The culinary director of 1 Hotel Nashville reflects on how sustainable practice shapes his kitchen
A huge body of twisting ivy climbs and envelops the exterior of 1 Hotel Nashville, whilst verdant plants populate every room inside. The green façade not only looks beautiful, but its 56,000 individual plants capture CO2, migrates heat from the pavement, and generates fresh oxygen – allowing the carbon neutral hotel to avoid the use of fertilisers and insecticides. With interiors nodding to everything from the Smokey Mountains to log cabins, natural materials such as reclaimed wood and tobacco leaves root the downtown luxury space in the surrounding landscape and infamous musical city. Its sleek design is in service to its sustainable ethos, which also extends to its 215 rooms, three distinct gastronomy spaces, and daily market stand stocked with fresh seasonal fruit. Led by culinary director Chris Crary, the dining, bar and rooftop venues all offer sumptuous farm-to-table cooking that celebrates Nashville’s heritage and nearby purveyors. Dishes are down-to-earth and delicious, with Crary balancing the menu with home comforts such as maple syrup oat cakes and arguably unsung heroes like brussels sprouts, elevated with almonds, dates, sherry and honey.
Port caught up with the Crary to discuss how sustainability shapes his kitchens, typical Nashville flavours, and what he looks forward to working with in the winter months ahead.
What are some of your earliest or most cherished memories when it comes to food? I read that your grandmother was a treasured influence growing up.
As a small child I used to spend a lot of my summers and weekends with my grandmother, who was originally from Tennessee. I spent countless hours with her in the kitchen, which is where my affinity for southern food and cooking came from. She made the best biscuits and gravy I’ve ever had and I constantly try to replicate them, but just can’t seem to be able to.
How does 1 Hotel Nashville’s culinary offering reflect the hotel’s sustainability ethos?
When producing new dishes we take a lot of things into account like, how local is it, how does it come packaged, can we use all of the item, how can we divert parts of the item from going to the landfill, is it in season… Lots of factors come into play with the menu. We also have a variety of zero waste dishes where none of the products involved in the making of the dish end up in the landfill.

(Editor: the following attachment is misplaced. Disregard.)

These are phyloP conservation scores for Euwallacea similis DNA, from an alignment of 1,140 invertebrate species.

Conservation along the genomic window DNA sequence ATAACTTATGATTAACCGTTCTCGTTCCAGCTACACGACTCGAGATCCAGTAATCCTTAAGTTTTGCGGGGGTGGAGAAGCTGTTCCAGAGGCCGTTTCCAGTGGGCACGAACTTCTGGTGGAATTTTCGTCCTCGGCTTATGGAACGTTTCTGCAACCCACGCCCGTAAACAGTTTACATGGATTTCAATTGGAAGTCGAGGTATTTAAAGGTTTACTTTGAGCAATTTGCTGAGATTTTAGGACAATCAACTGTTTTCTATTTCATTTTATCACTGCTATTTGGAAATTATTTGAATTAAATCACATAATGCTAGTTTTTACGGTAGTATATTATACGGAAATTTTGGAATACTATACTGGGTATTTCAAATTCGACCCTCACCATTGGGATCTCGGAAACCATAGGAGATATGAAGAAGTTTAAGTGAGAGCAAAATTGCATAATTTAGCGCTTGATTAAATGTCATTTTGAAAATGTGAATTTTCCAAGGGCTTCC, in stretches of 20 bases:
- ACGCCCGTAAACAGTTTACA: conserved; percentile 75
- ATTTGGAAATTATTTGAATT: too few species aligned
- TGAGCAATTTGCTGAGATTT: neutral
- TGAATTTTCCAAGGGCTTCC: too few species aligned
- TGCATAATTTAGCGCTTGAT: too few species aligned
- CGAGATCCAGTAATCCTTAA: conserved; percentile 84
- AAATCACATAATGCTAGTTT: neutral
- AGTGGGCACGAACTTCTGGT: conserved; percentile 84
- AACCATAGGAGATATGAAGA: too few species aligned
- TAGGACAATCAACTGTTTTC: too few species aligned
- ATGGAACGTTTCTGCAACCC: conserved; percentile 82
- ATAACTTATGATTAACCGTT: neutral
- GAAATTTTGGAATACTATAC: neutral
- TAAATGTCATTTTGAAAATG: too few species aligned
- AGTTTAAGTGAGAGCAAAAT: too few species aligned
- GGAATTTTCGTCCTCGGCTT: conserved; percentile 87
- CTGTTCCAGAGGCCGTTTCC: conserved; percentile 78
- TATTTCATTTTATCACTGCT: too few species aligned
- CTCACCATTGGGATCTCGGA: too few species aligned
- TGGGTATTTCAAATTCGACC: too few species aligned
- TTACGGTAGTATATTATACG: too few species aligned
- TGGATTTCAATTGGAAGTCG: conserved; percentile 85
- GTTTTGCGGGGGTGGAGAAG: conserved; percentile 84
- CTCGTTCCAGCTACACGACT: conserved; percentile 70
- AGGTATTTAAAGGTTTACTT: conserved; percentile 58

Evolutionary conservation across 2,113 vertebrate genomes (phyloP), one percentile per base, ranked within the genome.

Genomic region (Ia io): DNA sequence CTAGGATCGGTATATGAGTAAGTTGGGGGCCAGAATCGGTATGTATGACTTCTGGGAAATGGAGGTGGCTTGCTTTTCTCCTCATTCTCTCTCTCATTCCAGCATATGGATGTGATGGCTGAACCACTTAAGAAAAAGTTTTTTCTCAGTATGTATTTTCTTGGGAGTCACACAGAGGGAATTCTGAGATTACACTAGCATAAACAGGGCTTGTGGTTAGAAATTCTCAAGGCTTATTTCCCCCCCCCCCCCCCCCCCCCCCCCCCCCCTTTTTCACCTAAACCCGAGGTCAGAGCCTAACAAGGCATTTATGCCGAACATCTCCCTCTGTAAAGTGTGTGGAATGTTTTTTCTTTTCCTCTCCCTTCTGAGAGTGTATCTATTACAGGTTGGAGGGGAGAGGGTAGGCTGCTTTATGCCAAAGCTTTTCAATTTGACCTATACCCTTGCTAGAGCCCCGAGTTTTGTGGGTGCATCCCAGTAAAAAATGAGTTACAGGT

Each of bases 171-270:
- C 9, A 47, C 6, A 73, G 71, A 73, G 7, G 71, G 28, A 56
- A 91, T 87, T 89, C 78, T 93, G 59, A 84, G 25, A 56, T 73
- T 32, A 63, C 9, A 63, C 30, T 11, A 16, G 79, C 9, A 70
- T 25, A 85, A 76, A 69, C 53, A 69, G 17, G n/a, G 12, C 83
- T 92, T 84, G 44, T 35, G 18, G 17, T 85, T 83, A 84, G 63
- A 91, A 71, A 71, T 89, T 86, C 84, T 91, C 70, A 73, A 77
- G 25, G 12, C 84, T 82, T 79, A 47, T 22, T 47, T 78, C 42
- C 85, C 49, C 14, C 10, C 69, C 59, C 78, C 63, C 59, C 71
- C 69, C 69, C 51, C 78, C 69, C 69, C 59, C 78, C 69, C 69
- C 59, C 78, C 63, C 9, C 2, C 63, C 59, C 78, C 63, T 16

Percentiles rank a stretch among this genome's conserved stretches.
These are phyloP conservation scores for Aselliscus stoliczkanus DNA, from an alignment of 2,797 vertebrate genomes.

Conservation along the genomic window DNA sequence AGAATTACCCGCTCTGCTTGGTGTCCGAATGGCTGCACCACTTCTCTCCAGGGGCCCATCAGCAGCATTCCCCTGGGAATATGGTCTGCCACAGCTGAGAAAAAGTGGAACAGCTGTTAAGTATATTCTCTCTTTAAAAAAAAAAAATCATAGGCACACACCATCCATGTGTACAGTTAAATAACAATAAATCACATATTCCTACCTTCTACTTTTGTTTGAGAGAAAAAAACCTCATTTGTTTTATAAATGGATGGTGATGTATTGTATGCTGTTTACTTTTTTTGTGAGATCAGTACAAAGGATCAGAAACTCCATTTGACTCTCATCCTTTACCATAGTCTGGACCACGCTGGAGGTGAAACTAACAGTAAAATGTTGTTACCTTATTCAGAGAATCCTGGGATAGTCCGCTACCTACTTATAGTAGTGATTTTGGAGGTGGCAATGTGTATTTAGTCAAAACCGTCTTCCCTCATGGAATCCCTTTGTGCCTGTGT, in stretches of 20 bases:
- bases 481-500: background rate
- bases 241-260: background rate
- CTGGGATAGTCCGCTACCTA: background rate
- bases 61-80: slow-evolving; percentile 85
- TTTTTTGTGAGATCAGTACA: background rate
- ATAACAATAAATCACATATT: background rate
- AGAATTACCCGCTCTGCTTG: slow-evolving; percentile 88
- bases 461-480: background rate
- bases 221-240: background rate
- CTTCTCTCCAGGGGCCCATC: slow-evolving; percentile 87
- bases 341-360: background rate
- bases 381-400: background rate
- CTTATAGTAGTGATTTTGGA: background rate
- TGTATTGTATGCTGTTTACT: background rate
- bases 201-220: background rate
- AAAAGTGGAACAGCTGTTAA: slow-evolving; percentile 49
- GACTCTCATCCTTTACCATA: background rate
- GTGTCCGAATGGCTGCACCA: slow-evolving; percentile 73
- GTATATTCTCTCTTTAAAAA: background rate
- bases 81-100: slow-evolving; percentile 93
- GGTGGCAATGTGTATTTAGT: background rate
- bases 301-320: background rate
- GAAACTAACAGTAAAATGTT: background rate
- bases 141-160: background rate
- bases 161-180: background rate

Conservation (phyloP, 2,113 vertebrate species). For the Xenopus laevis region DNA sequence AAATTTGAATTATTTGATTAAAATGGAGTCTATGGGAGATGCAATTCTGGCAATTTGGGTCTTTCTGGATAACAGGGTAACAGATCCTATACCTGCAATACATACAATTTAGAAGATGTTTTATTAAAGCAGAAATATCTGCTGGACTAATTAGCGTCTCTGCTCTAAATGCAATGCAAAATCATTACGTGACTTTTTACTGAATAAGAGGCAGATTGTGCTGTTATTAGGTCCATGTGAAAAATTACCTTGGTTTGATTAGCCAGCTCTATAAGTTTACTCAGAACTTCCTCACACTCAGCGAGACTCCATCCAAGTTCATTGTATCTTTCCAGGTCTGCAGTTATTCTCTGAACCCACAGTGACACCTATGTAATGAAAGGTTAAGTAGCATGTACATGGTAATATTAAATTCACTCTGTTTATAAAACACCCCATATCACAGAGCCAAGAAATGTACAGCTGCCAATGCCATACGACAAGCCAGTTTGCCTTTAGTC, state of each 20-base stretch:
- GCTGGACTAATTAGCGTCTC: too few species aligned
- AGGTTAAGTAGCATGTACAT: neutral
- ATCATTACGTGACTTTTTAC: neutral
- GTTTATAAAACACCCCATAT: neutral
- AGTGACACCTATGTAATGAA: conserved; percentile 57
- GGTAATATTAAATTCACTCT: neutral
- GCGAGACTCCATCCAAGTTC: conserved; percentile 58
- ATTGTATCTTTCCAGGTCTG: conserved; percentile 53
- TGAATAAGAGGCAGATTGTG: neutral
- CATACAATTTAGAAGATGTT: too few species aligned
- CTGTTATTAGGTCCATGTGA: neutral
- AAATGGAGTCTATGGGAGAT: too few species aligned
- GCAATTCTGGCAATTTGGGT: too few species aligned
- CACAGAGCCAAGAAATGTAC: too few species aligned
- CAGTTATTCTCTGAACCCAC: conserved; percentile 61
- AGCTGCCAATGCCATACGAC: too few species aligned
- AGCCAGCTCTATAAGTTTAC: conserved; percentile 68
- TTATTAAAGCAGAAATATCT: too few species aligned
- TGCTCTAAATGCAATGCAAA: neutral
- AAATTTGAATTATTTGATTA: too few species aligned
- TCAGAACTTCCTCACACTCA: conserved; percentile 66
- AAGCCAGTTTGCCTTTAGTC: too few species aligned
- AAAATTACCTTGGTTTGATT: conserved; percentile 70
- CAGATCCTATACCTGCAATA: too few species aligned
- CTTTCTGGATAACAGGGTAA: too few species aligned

What are some typical Nashville flavours or dishes?
We have a few Nashville inspired dishes on the menu, obviously on the lunch and bar menu we have our version of the Nashville hot chicken sandwich. We lighten our version up a little bit with a yogurt cabbage slaw. We also have cheddar hush puppies with a sweet and sour bacon sauce. When I first moved here, I spent time developing my own Nashville spice blend with the spice company Le Sanctuaire. We use that spice blend in a few different dishes as an accent, most notably on our avocado toast.
How do you honour the area’s heritage, whilst placing your own take or perspective on it?
When creating the menu I looked at recipes from the late 1800’s and early 1900’s from the area. I wanted to keep with foods that were indigenous to the region during that time in history. I wanted to keep the food simple, a little lighter and modernise it a bit. The most important part for me was to use the best product available and it be as local as possible.
What are the benefits and challenges when working with local and seasonal ingredients?
There are so many benefits of using seasonal and local ingredients that it’s hard to list them all. A few of the main ones for 1 Kitchen are: working with local farmers and supporting our community; when purchasing locally you are cutting down on your carbon footprint by not shipping items across the country; things in season taste better; when eating seasonally it’s better for your immune system, especially with seasonal allergies. Some of the challenges are that we work with about 26 different farms so sometimes there can be a bit of a choreography involved in getting products in.
Could you expand on how your menus are collaborative?
We work with a lot of farms and can work with them closely enough to tailor to our exact needs, whether that is variety of items or even sizing. We also do a quarterly series called ‘A Supper That Sustains Us’ where we partner with a local farm or organisation to curate an evening experience. Our next one will be with Bells Bend Farm in January.
Who are some of your purveyors and suppliers that are particularly special?
We have a very strong connection with a lot of farmers and purveyors. One of our favourite purveyors to work with is Nashville Grown, they are, for a lack of a better term, a middleman for a lot of farms. Nashville Grown has connection with a ton of local farms and because a lot of farms have different delivery cycles or payment methods Nashville Grown’s able to consolidate all of that. They have an easy- to-use website with all the local farms listed and what is readily available. Some of our favourite farms to work directly with are Bloomsbury Farms, Bear Creek Farm, Sow and Harvest Farms, Bucksnort Trout Ranch, S.E. Daugherty and Sons Farm.
What local flora or fauna do you look forward to working with in the autumnal / winter months
For me winter months are more about slow foods. We have been doing a lot of braised meats like local beef cheeks and Caney Fork Farms braised lamb neck. In keeping with sustainability, I like to use parts of the animal that aren’t the first choice for many other establishments, that way the whole animal is being used. Some of the flora we are excited for are brussels sprouts, radishes, mustard greens, turnips and greens, daikon, and Cheeky Greens baby romaine.